Taking Time: Food Prep and the Academic Body

As I wrote in yesterday's blog, my environment and schedule as a master's candidate led to a number of problems. After working my way out of the chronic-pain cloud, I had to deal with the aftershocks of 18 months of bad medicine, no exercise, and daily Velveeta. I ate the Velveeta because 1) it was cheap; 2) its use required little to no culinary knowledge; and 3) okay, fine, it tasted pretty good to me. Master's students at my university made about $650 before taxes (EDIT: that figure is for the first year, the non-teaching year. Stipends bumped up to around $1,000 in the second year), and I was lucky to be married and have a second income to help with the food bills. Still, we were fairly strapped for cash, and neither of  us had the time or energy to think about food prep. It was too easy to catch $1 burrito night at Senor Taco or split a pizza. I anesthetized myself with food during those months, and heavier foods meant that I would sleep fitfully but for a long time. It was also cheaper and less fussy (I thought) than preparing real meals.

My turning point happened in a dressing room in B. Moss at the Knoxville Center Mall. I had to buy a new pair of pants for a reading I was scheduled to give that weekend. Nothing else fit. And, as it happens, I had gotten too big to fit into the biggest of B. Moss pants. I had exceeded their definition of "largest size." What happened next is a blur of ice cream, nachos, and crying.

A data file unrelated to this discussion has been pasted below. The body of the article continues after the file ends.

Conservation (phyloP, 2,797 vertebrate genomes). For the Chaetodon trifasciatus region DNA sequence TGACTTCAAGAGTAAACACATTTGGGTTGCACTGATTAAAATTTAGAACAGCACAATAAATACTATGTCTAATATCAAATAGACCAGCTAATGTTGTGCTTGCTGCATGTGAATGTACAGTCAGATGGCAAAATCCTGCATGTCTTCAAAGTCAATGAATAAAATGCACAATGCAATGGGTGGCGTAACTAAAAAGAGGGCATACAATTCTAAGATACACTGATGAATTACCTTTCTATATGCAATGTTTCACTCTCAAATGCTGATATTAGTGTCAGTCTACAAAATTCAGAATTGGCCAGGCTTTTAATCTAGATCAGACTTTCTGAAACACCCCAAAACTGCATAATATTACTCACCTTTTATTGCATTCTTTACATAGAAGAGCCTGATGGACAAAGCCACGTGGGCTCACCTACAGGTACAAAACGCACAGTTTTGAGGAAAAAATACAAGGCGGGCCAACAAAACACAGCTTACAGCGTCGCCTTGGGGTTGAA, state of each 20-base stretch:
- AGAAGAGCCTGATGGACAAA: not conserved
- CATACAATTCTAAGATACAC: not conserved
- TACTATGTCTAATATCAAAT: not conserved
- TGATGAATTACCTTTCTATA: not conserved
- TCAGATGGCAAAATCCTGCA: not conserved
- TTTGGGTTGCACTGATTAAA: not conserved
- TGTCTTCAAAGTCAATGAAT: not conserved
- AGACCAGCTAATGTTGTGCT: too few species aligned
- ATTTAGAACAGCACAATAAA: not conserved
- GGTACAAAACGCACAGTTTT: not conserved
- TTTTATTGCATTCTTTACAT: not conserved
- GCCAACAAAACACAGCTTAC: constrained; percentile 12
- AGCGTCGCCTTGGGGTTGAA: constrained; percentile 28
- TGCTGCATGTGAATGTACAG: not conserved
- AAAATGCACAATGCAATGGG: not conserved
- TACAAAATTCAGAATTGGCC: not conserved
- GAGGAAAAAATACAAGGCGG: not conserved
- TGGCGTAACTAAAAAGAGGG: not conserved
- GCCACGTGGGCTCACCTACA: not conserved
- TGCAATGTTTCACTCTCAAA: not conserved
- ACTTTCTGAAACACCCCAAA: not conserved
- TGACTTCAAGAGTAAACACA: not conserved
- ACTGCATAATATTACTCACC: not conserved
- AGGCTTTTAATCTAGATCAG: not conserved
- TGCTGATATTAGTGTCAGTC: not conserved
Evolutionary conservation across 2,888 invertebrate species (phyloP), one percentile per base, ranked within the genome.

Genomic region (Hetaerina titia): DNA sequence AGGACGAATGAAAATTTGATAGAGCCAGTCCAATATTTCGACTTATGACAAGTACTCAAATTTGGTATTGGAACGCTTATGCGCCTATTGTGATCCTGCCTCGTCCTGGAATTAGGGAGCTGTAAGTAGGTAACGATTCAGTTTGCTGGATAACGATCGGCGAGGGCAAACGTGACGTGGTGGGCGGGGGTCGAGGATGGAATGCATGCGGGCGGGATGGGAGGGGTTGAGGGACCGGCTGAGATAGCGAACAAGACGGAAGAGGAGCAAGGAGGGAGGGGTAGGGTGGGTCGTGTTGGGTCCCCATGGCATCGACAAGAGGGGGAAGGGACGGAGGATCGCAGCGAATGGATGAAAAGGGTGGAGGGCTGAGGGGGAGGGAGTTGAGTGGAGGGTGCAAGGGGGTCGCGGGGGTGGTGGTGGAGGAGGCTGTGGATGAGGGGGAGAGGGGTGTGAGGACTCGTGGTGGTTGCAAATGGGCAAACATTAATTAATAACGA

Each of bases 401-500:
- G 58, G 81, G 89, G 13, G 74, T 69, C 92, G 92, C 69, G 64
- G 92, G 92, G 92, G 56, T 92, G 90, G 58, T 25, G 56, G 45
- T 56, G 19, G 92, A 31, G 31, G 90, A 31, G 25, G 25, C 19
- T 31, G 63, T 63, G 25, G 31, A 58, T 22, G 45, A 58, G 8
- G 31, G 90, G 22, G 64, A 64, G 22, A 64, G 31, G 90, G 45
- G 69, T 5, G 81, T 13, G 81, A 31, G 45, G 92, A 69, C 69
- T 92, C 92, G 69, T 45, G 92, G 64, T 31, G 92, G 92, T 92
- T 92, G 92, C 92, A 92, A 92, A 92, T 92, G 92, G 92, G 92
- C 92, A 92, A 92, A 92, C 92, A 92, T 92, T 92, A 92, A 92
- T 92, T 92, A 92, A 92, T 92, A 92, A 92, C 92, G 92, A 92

Here, I'm trying to tease apart two very different kinds of pain: the physical (the injury itself) and the emotional (feeling cumbersome and bloated, and then being "on display" three times a week teaching). 

I had to immediately adjust my home work space (a generous term for the couch) so that I didn't round my back while reading, typing, or grading. I followed what my PT called the 30/30/30 rule: Every 30 minutes, take 30 seconds and focus 30 yards away. A stability ball and pilates mat took up residence in the corner of my (creepy, dusty) office. I scheduled time to prepare food on Sunday nights: six chicken breasts, broccoli, one dozen boiled eggs, and baggies of portioned oatmeal.  And as much as I hate the company, I enrolled as a Sam's Club member. I could buy chicken and vegetables in bulk (and I often took friends with me so they could stock up).

Eating is a biological imperative, which is why I think it's so hard for people like me--people with troubled pasts with food--to reframe it. As I noted in this blog, I tend to be a teetotaler. All or nothing. I'll eat all the food, or I'll eat no food. I had to hedge this tendency, so I mixed two plans: IF (Intermittent Fasting) and grazing, via this plan. I still basically follow variations of both, and I find them to be flexible enough to fit into my life but firm enough to keep me from mindlessly consuming blocks of Velveeta. (Though in the last month, I've moved away from grazing, and I feel much better, so that part's in flux.)

Those who don't tote food or weight baggage are lucky. I do, though, and I had to find a sensible, sustainable way to fit food into my life, when so much of my life is spent sitting. (And with the uneven schedule most academics follow. It's never as clear as Monday-Friday, 9-5.) It sounds counter-intuitive to have a plan for eating, and I'm one of those people Pollan rails against in his books. Americans shouldn't require a plan in order to perform something so basic as eating, but with so many faux foods (and preposterous portions), I think it's an important discussion to have. And when your schedule and/or income seems to preclude fresh and healthy foods, I think it's even more important to talk about the care and feeding of the body.

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